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Fugal v. Wright Medical Group, Inc.

United States District Court, D. Utah

March 28, 2019

CAROLYN FUGAL, Plaintiff,
v.
WRIGHT MEDICAL GROUP, INC., a Delaware corporation, and WRIGHT MEDICAL TECHNOLOGY, INC., a Delaware corporation, Defendants.

          MEMORANDUM DECISION AND ORDER (1) GRANTING WRIGHT MEDICAL GROUP'S MOTION TO DISMISS FOR LACK OF PERSONAL JURISDICTION; (2) GRANTING IN PART WRIGHT MEDICAL TECHNOLOGY'S PARTIAL MOTION TO DISMISS FOR FAILURE TO STATE A CLAIM; AND (3) DENYING MOTION TO STRIKE

          Jill N. Parrish, United States District Court Judge.

         This matter is before the court on the Motion to Dismiss for Lack of Personal Jurisdiction filed by Defendant Wright Medical Group, Inc. (“WMG”) (ECF No. 7) and the Partial Motion to Dismiss Plaintiff's Complaint and Motion to Strike filed by Defendant Wright Medical Technology (“WMT”) (ECF No. 5).

         BACKGROUND

         Plaintiff Carolyn Fugal (“Plaintiff”) brings this action against WMG and WMT (collectively “Defendants”) for injuries arising out of the Wright Medical Total Hip System (“Wright Hip System” or “Hip System”).[1] Plaintiff asserts claims for strict products liability, negligence, breach of express and implied warranties, fraudulent misrepresentation, fraudulent concealment, negligent misrepresentation, and punitive damages.

         WMT is a Delaware corporation with its principal place of business in Memphis Tennessee. WMT manufactured, marketed, and sold the Wright Hip System throughout the United States, including in Utah.

         WMG was incorporated to act as a parent and holding company for various entities, including WMT. It is a Delaware corporation with its principal place of business in Memphis, Tennessee. Debby Daurer, Legal Senior Manager at WMT, testified by affidavit that WMG and WMT are separate entities that maintain separate accounting and banking records. See WMG Mot. Dismiss, Exhibit 1 (“Daurer Affidavit”). Daurer testified that WMG has no contacts with Utah and that WMG did not manufacture, market, or sell the Hip System. Rather, WMG is WMT's sole shareholder and has no employees. WMG is also the holding company for Wright Medical Europe, Wright Medical Australia PTY Limited, Wright Medical Deutschland GmbH, Wright Medical Italy, and Wright Medical Technology Canada.

         On April 23, 2007, Plaintiff underwent a right total hip replacement surgery at TOSH, in Murray, Utah. In a hip replacement surgery, the natural hip joint is replaced with an artificial hip joint consisting of artificial components including a new acetabular cup (the socket), liner (replacing the cartilage), femoral head (ball), and femoral stem. Plaintiff was implanted with the Wright Hip System consisting of four Wright modular components: 1) PROFEMUR® RAZ STEM, 2) PROFEMUR® NECK - Neutral short, 3) CONSERVE® TOTAL A CLASS® Head, and CONSERVE® PLUS CUP.

         The Wright Hip System differs from most other hip implants in that the metal femoral head is in direct contact with a metal acetabular cup. Although other “metal-on-metal” prosthetics exist, Plaintiff alleges that Wright did not properly test the Wright Hip System for safety, efficacy, and durability, and that Wright “aggressively marketed” the product without “screening, selecting, or training the surgeons” who would be implanting it. Plaintiff alleges the Hip System failed when the prosthetic joint detached, disconnected, created metallic debris, and/or loosened from Plaintiff's acetabulum. Plaintiff alleges that the failure was due to the defective design and manufacture of the Wright Hip System, and that Defendants knew or should have known of the design defects at the time her Hip System was implanted. Plaintiff further alleges that, despite this knowledge, Defendants concealed the flaws with the Hip System and continued to market it. Because of the failure of the Hip System, Plaintiff was required to undergo revision surgery to remove and replace the allegedly defective product on September 12, 2017.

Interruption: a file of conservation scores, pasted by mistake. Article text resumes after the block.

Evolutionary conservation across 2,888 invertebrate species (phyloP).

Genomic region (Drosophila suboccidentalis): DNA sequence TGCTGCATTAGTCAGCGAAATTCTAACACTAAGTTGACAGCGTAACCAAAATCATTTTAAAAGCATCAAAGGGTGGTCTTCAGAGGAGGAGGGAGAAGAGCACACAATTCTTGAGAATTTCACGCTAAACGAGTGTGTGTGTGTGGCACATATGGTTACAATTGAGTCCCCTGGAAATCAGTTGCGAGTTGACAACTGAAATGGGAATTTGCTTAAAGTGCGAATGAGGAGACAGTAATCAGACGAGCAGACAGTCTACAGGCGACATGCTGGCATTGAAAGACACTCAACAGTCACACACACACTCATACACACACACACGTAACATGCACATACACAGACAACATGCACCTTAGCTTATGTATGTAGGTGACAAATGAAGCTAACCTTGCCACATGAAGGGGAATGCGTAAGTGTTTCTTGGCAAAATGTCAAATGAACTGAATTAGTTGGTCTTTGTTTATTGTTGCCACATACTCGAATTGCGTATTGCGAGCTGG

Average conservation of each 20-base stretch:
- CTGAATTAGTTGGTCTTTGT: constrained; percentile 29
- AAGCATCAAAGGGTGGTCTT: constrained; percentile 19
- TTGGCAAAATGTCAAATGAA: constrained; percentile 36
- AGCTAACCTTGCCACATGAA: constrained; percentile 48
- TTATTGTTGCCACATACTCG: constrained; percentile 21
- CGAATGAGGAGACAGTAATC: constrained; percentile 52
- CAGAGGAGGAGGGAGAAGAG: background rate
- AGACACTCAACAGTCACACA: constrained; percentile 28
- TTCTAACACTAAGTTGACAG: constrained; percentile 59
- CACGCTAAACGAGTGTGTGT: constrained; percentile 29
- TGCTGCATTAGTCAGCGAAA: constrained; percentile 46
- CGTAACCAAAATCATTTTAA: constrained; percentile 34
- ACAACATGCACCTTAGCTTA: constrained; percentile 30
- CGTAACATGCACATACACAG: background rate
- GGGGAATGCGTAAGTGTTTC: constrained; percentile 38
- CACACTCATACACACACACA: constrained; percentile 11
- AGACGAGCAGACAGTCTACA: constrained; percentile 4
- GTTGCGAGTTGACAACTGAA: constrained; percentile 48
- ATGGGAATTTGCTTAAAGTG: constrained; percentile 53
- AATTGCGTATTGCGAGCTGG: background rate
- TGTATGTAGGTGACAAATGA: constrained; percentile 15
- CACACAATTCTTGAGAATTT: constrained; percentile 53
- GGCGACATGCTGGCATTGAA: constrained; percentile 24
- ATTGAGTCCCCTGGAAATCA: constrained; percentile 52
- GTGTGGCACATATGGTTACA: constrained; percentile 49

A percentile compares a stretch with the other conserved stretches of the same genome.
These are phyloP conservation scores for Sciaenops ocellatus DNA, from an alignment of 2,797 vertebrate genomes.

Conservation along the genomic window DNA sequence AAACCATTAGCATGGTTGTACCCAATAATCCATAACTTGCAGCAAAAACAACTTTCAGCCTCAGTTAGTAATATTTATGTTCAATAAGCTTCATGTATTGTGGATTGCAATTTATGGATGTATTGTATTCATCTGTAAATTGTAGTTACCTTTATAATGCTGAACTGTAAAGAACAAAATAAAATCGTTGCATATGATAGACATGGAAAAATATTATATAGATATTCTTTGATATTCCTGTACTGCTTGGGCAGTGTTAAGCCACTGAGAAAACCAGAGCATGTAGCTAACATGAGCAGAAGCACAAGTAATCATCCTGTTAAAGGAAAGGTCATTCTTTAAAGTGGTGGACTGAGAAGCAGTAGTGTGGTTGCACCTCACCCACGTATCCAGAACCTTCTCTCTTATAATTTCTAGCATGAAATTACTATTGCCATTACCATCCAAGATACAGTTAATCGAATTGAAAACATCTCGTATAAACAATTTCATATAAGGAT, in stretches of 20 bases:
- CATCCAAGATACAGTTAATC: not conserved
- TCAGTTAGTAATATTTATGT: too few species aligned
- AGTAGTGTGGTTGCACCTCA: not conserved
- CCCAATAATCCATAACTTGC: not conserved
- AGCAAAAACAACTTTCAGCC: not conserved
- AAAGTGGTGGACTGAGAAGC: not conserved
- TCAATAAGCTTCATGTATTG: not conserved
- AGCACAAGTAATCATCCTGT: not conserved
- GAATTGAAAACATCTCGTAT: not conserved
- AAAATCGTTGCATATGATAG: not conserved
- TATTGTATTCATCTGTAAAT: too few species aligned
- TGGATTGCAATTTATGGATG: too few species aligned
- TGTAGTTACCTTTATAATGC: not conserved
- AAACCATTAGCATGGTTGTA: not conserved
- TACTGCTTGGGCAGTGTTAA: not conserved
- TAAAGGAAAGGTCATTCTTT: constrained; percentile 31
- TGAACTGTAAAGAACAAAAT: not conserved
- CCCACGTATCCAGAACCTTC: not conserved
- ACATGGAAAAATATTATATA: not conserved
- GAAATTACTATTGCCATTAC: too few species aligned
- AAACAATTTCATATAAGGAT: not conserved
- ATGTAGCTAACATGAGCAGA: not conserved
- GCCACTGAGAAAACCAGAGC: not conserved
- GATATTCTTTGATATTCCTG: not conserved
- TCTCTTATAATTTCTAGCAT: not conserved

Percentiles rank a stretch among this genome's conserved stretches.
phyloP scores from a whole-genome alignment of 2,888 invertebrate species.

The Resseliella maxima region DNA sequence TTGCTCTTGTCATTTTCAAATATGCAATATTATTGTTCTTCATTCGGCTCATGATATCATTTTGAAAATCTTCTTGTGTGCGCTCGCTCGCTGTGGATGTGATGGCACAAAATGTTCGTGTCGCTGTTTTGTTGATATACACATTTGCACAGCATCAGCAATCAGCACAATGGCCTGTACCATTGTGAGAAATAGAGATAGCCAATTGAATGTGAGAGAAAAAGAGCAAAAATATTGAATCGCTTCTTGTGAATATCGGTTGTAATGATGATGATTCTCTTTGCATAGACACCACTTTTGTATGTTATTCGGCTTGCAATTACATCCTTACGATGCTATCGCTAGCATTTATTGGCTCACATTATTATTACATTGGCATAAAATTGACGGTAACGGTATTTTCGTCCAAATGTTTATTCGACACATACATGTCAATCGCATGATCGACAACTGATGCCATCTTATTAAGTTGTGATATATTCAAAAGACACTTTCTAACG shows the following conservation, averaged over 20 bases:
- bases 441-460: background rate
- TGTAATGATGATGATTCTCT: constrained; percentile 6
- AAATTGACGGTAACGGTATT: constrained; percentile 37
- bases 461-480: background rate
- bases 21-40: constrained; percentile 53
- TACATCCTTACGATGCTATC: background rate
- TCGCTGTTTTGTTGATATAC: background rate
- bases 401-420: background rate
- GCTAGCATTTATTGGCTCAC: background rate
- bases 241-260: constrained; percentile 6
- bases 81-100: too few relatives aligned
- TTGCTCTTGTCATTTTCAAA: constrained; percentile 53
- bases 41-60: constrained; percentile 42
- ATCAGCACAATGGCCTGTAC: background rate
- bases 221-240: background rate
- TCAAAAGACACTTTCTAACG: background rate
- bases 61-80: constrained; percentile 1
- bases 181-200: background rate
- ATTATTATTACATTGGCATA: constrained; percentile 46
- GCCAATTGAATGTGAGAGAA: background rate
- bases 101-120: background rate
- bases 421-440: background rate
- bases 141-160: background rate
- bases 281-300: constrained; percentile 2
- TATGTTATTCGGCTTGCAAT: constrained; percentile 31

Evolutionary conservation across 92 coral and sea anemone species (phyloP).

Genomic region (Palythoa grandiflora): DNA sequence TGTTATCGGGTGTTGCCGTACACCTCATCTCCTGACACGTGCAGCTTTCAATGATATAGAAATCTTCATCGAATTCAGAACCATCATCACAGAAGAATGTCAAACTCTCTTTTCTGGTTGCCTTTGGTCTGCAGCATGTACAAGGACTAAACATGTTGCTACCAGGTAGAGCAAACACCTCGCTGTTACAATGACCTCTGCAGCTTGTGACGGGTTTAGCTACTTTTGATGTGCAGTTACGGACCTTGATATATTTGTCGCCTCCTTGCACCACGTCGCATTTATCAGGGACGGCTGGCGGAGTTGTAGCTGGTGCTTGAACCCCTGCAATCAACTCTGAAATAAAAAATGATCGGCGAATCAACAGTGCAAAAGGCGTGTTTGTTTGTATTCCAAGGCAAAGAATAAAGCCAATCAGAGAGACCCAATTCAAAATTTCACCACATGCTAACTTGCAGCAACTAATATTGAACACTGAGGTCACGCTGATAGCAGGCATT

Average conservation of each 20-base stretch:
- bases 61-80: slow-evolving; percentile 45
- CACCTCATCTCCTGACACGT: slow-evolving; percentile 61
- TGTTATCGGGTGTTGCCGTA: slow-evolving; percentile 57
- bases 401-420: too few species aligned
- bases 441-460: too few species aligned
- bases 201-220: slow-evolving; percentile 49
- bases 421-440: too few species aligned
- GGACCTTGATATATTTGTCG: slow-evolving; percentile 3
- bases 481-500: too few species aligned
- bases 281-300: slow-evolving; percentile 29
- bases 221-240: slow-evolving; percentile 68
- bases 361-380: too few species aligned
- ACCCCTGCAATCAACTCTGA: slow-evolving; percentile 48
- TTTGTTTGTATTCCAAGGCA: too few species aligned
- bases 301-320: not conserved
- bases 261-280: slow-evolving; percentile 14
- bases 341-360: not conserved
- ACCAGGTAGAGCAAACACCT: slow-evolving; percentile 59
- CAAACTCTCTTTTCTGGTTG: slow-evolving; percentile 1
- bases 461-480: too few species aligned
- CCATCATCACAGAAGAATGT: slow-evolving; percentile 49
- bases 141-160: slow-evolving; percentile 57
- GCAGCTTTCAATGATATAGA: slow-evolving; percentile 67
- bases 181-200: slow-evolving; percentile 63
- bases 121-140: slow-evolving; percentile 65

Plaintiff filed this action on May 4, 2018. Defendants filed the pending motions on July 25, 2018. The court first addresses WMG's Motion to Dismiss for lack of personal jurisdiction under Fed.R.Civ.P. 12(b)(2) and then turns to WMT's Motion to Dismiss for failure to state a claim under Fed.R.Civ.P. 12(b)(6) and finally WMT's Motion to Strike.

         I. WMG'S MOTION TO DISMISS FOR LACK OF PERSONAL JURISDICTION

         WMG seeks dismissal from the suit on the grounds that the court lacks personal jurisdiction over it. See Fed. R. Civ. P. 12(b)(2). WMG argues that it is not subject to this court's personal jurisdiction because 1) WMG is a holding company that did not design, market, or sell the Wright Hip System and thus WMG lacks minimum contacts with Utah; and 2) WMT's contacts with Utah cannot be imputed to WMG because Plaintiff has not successfully alleged an agency or alter ego theory of liability. Plaintiff responds that WMG's filings with the Security and Exchange Commission (SEC) and certain press releases issued by WMG establish that WMG was involved in the design, marketing, and sale of the Wright Hip System and that it therefore has the requisite minimum contacts with Utah to subject it to personal jurisdiction in this court.

         A. Burden of Proof

         At the motion to dismiss stage, “the plaintiff's burden is light.” Wenz v. Memery Crystal, 55 F.3d 1503, 1505 (10th Cir. 1995). “[T]he plaintiff need only make a prima facie showing that jurisdiction exists.” Id. “[O]nly the well pled facts of plaintiff's complaint, as distinguished from mere conclusory allegations, must be accepted as true.” Id. However, “[t]he allegations in the complaint must be taken as true [only] to the extent they are uncontroverted by the defendant's affidavits.” Id. (quoting Behagen v. Amateur Basketball Ass'n of U.S.A., 744 F.2d 731, 733 (10th Cir. 1984)).

         Both parties rely on evidence outside of the pleadings to support their arguments on the motion to dismiss. While “[g]enerally, a district court must convert a motion to dismiss into a motion for summary judgment when matters outside the pleadings are relied upon, ” Utah Gospel Mission v. Salt Lake City Corp., 425 F.3d 1249, 1253-54 (10th Cir. 2005), the court may consider “affidavit[s] or other written materials” on a motion to dismiss for lack of personal jurisdiction, OMI Holdings, Inc. v. Royal Ins. Co. of Canada, 149 F.3d 1086, 1091 (10th Cir. 1998). WMG has submitted the affidavit of Debby Daurer, Legal Senior Manager at WMT to controvert Plaintiff's conclusory allegation that WMG is subject to the court's jurisdiction. In response, Plaintiff challenges Daurer's affidavit with publically available documents, including “WMG's public statements to the [SEC], WMG's press releases, and various marketing material created by WMG.” Opp'n WMG Mot. Dismiss at 9. Plaintiff argues that these documents are “competent evidence” that controvert the Daurer Affidavit and firmly establish WMG's role in the marketing and selling of the Hip System. Id. The court reviews the testimonial and documentary evidence submitted by the parties in evaluating the jurisdictional issue.[2]